Reaper of the Wilds
Even cheaper than these two green staples, we have a handful of cards that also saw extensive enough play to be deemed likely candidates for next year. The four that really stuck out to me were Prognostic Sphinx, Reaper of the Wilds, Hero's Downfall, and Silence the Believers. I have talked about most of these before, but it is worth noting how important each of these spells was during any match in which it was played. I never once saw one of these cards stranded or useless, and many times, the top-deck of one of these cards influenced the inevitable end of the game.

Hero's Downfall is the most expensive of this lot, but given that, it is among the more versatile and cheap removal spells ever printed—it may have a shot at real Modern play down the road, which means that if the price spikes, it may not be solely from Standard, and it can, in turn, have a higher ceiling. That being said, Reaper of the Wilds, while one of the cheapest, has also been reprinted a number of times now, and though I do expect it to rise, it may be the one I focus on the least. I expect black and green to be best friends next year, but the other cards on this list probably have more homes as well.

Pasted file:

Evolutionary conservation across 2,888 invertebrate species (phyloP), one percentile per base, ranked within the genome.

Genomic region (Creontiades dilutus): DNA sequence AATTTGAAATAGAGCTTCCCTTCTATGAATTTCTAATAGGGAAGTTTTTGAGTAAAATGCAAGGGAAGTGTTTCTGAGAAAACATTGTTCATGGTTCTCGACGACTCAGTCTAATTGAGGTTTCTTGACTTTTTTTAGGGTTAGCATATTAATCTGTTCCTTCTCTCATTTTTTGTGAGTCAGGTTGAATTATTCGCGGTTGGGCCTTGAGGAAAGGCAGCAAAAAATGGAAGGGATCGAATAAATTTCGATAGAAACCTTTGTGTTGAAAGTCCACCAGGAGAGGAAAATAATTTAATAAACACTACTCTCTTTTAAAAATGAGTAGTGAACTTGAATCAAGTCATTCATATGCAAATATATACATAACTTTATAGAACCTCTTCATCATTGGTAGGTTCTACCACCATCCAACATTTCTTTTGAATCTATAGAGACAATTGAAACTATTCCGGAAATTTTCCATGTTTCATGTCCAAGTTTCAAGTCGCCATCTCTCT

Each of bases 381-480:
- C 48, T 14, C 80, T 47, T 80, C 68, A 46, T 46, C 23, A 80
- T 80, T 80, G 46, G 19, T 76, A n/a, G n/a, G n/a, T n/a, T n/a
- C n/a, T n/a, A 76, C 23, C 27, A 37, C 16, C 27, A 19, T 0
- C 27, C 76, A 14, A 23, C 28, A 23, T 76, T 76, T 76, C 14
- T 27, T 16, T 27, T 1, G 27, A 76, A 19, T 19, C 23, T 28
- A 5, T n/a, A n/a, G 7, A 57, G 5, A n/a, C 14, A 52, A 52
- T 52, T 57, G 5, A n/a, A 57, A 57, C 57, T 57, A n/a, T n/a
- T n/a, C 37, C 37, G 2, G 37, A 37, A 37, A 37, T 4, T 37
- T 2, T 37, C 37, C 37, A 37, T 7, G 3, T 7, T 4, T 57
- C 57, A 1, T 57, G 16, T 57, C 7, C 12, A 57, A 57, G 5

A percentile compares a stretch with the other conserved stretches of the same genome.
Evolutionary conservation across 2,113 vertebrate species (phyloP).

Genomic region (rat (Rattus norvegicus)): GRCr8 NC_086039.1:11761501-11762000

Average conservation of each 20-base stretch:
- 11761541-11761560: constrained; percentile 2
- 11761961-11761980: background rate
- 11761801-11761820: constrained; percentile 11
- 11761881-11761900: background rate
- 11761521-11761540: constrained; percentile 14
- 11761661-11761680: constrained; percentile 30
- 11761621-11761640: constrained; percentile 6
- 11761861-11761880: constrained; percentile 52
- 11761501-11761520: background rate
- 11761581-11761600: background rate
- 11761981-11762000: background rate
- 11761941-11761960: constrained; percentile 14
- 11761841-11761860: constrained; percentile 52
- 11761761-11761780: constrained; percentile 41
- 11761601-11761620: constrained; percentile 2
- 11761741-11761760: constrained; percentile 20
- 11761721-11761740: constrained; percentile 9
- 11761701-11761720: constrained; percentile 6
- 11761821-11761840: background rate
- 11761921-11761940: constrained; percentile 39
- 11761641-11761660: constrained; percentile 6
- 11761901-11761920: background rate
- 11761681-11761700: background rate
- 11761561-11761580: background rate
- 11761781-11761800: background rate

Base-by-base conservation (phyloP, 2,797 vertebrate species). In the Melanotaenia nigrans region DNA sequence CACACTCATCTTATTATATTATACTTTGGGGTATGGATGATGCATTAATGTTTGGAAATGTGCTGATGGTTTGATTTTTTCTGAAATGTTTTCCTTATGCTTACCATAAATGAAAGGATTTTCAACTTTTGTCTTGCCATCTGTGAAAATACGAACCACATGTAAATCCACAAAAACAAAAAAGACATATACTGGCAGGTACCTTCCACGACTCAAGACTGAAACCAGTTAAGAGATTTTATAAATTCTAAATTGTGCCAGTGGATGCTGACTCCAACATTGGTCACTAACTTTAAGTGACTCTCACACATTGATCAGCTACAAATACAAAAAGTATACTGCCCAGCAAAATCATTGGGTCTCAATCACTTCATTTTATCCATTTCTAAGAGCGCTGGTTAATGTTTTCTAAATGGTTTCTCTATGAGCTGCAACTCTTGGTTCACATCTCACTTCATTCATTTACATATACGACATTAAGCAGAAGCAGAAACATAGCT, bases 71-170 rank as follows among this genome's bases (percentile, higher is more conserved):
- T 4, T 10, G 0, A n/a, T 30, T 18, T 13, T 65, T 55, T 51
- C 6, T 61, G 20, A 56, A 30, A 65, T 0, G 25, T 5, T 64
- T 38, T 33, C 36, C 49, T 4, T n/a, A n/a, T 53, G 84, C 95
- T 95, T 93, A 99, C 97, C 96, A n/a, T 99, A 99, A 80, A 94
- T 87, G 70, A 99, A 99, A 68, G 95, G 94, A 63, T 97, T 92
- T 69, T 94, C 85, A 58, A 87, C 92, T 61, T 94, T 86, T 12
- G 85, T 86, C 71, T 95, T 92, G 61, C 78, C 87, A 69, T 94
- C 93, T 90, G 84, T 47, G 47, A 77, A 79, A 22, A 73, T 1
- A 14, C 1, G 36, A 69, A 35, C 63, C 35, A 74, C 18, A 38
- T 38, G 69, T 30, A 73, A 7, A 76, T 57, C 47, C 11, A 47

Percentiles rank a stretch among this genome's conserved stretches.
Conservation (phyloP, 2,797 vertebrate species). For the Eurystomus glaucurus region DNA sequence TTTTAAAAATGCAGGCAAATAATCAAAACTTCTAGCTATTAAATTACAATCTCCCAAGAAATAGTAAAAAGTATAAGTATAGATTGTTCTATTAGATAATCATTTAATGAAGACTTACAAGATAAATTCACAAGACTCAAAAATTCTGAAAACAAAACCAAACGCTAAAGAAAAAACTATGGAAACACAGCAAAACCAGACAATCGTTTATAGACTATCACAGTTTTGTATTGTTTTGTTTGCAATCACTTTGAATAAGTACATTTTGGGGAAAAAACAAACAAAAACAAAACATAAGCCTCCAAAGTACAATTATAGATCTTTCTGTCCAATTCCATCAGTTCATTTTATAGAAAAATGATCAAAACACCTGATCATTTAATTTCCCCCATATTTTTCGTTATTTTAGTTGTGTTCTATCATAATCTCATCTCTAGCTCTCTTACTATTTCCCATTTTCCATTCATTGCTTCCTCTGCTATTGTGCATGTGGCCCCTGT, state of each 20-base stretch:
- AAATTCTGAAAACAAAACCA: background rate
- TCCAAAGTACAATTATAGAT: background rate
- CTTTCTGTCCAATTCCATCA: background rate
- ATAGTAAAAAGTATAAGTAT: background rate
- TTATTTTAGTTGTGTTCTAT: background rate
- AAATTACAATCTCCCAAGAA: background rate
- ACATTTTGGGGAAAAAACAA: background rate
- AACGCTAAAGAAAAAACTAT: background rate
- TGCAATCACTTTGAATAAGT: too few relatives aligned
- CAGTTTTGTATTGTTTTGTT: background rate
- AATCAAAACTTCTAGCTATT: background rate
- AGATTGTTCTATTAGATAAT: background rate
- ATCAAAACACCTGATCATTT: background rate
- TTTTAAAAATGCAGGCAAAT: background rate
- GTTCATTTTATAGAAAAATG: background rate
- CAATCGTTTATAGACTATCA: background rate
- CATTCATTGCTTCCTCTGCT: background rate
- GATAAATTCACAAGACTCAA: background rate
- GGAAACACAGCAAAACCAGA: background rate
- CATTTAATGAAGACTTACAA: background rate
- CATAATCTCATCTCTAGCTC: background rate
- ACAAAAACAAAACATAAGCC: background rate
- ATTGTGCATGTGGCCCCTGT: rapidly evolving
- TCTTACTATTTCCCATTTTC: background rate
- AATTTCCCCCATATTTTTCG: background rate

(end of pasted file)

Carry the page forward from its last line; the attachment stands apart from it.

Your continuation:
Prognostic Sphinx’s price baffles me. I understand that it is not playable in this current Standard, but anyone who has had the pleasure of turning that card sideways knows just how impactful it can be on the game. Built-in protection, even for the price, certainly will make this a contender come next fall, and it would take something fairly overpowered to replace this effect in my opinion. Though it’s certainly not the card many decks were built around, it fit nicely into a number of roles and always seemed to change the pace of the game when it resolved.

Silence the Believers